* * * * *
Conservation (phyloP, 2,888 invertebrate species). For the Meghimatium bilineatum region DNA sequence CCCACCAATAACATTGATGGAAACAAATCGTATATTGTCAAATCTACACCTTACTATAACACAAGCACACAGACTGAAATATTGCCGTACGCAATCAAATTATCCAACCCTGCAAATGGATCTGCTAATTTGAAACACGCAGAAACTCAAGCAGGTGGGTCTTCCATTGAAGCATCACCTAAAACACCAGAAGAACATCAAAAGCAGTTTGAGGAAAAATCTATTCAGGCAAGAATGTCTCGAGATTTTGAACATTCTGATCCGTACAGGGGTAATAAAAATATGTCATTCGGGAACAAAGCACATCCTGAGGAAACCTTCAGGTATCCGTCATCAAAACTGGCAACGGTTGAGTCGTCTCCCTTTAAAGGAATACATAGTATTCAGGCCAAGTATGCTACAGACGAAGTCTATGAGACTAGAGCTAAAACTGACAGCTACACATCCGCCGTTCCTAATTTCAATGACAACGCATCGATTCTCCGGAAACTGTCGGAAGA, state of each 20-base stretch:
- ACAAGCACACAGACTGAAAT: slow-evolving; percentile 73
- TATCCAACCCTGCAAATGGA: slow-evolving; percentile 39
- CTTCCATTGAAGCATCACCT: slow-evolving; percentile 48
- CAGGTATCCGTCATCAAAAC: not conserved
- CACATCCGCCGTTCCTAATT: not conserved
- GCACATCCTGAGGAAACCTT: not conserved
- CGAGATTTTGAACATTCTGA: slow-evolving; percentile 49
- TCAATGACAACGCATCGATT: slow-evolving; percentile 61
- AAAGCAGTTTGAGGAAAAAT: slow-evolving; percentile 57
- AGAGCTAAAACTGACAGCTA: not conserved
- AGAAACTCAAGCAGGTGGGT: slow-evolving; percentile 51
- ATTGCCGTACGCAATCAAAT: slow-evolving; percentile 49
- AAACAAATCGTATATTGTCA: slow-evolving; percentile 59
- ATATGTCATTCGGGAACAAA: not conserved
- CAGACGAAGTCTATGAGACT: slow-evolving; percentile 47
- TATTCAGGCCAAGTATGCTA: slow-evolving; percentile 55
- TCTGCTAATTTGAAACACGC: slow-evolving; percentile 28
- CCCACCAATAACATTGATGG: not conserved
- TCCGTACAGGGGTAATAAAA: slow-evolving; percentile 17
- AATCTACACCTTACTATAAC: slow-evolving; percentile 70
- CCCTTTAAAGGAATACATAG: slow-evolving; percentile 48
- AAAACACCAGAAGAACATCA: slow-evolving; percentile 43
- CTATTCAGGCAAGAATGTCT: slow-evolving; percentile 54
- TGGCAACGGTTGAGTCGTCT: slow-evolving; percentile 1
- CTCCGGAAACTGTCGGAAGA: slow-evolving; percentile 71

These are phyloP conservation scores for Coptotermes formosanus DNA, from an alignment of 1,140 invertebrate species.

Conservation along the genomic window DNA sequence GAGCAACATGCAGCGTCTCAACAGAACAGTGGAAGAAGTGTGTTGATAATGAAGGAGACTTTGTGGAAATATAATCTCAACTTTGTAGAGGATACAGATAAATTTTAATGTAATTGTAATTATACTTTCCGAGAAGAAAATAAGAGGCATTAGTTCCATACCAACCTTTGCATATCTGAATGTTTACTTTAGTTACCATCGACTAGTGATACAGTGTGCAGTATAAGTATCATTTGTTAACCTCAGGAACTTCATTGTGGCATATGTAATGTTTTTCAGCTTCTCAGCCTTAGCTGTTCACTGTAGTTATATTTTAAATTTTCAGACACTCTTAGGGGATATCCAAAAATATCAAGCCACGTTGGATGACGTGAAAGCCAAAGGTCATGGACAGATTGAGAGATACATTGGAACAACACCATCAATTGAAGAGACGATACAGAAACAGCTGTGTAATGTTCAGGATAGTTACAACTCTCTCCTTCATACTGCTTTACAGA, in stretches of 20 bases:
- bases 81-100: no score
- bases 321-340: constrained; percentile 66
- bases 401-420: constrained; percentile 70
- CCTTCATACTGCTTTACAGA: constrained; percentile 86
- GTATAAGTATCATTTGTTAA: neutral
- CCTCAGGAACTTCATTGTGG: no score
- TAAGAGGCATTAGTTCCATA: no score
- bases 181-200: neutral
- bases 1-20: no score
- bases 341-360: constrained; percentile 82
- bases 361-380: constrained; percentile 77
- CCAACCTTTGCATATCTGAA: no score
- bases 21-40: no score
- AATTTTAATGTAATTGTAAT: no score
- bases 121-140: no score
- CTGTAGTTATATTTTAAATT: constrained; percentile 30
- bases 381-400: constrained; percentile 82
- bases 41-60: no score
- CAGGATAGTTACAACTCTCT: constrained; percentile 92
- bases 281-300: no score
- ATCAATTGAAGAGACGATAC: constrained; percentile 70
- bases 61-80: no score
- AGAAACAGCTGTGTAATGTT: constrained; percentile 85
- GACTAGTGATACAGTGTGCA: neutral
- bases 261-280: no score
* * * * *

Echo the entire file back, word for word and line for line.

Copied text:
Conservation (phyloP, 2,888 invertebrate species). For the Meghimatium bilineatum region DNA sequence CCCACCAATAACATTGATGGAAACAAATCGTATATTGTCAAATCTACACCTTACTATAACACAAGCACACAGACTGAAATATTGCCGTACGCAATCAAATTATCCAACCCTGCAAATGGATCTGCTAATTTGAAACACGCAGAAACTCAAGCAGGTGGGTCTTCCATTGAAGCATCACCTAAAACACCAGAAGAACATCAAAAGCAGTTTGAGGAAAAATCTATTCAGGCAAGAATGTCTCGAGATTTTGAACATTCTGATCCGTACAGGGGTAATAAAAATATGTCATTCGGGAACAAAGCACATCCTGAGGAAACCTTCAGGTATCCGTCATCAAAACTGGCAACGGTTGAGTCGTCTCCCTTTAAAGGAATACATAGTATTCAGGCCAAGTATGCTACAGACGAAGTCTATGAGACTAGAGCTAAAACTGACAGCTACACATCCGCCGTTCCTAATTTCAATGACAACGCATCGATTCTCCGGAAACTGTCGGAAGA, state of each 20-base stretch:
- ACAAGCACACAGACTGAAAT: slow-evolving; percentile 73
- TATCCAACCCTGCAAATGGA: slow-evolving; percentile 39
- CTTCCATTGAAGCATCACCT: slow-evolving; percentile 48
- CAGGTATCCGTCATCAAAAC: not conserved
- CACATCCGCCGTTCCTAATT: not conserved
- GCACATCCTGAGGAAACCTT: not conserved
- CGAGATTTTGAACATTCTGA: slow-evolving; percentile 49
- TCAATGACAACGCATCGATT: slow-evolving; percentile 61
- AAAGCAGTTTGAGGAAAAAT: slow-evolving; percentile 57
- AGAGCTAAAACTGACAGCTA: not conserved
- AGAAACTCAAGCAGGTGGGT: slow-evolving; percentile 51
- ATTGCCGTACGCAATCAAAT: slow-evolving; percentile 49
- AAACAAATCGTATATTGTCA: slow-evolving; percentile 59
- ATATGTCATTCGGGAACAAA: not conserved
- CAGACGAAGTCTATGAGACT: slow-evolving; percentile 47
- TATTCAGGCCAAGTATGCTA: slow-evolving; percentile 55
- TCTGCTAATTTGAAACACGC: slow-evolving; percentile 28
- CCCACCAATAACATTGATGG: not conserved
- TCCGTACAGGGGTAATAAAA: slow-evolving; percentile 17
- AATCTACACCTTACTATAAC: slow-evolving; percentile 70
- CCCTTTAAAGGAATACATAG: slow-evolving; percentile 48
- AAAACACCAGAAGAACATCA: slow-evolving; percentile 43
- CTATTCAGGCAAGAATGTCT: slow-evolving; percentile 54
- TGGCAACGGTTGAGTCGTCT: slow-evolving; percentile 1
- CTCCGGAAACTGTCGGAAGA: slow-evolving; percentile 71

These are phyloP conservation scores for Coptotermes formosanus DNA, from an alignment of 1,140 invertebrate species.

Conservation along the genomic window DNA sequence GAGCAACATGCAGCGTCTCAACAGAACAGTGGAAGAAGTGTGTTGATAATGAAGGAGACTTTGTGGAAATATAATCTCAACTTTGTAGAGGATACAGATAAATTTTAATGTAATTGTAATTATACTTTCCGAGAAGAAAATAAGAGGCATTAGTTCCATACCAACCTTTGCATATCTGAATGTTTACTTTAGTTACCATCGACTAGTGATACAGTGTGCAGTATAAGTATCATTTGTTAACCTCAGGAACTTCATTGTGGCATATGTAATGTTTTTCAGCTTCTCAGCCTTAGCTGTTCACTGTAGTTATATTTTAAATTTTCAGACACTCTTAGGGGATATCCAAAAATATCAAGCCACGTTGGATGACGTGAAAGCCAAAGGTCATGGACAGATTGAGAGATACATTGGAACAACACCATCAATTGAAGAGACGATACAGAAACAGCTGTGTAATGTTCAGGATAGTTACAACTCTCTCCTTCATACTGCTTTACAGA, in stretches of 20 bases:
- bases 81-100: no score
- bases 321-340: constrained; percentile 66
- bases 401-420: constrained; percentile 70
- CCTTCATACTGCTTTACAGA: constrained; percentile 86
- GTATAAGTATCATTTGTTAA: neutral
- CCTCAGGAACTTCATTGTGG: no score
- TAAGAGGCATTAGTTCCATA: no score
- bases 181-200: neutral
- bases 1-20: no score
- bases 341-360: constrained; percentile 82
- bases 361-380: constrained; percentile 77
- CCAACCTTTGCATATCTGAA: no score
- bases 21-40: no score
- AATTTTAATGTAATTGTAAT: no score
- bases 121-140: no score
- CTGTAGTTATATTTTAAATT: constrained; percentile 30
- bases 381-400: constrained; percentile 82
- bases 41-60: no score
- CAGGATAGTTACAACTCTCT: constrained; percentile 92
- bases 281-300: no score
- ATCAATTGAAGAGACGATAC: constrained; percentile 70
- bases 61-80: no score
- AGAAACAGCTGTGTAATGTT: constrained; percentile 85
- GACTAGTGATACAGTGTGCA: neutral
- bases 261-280: no score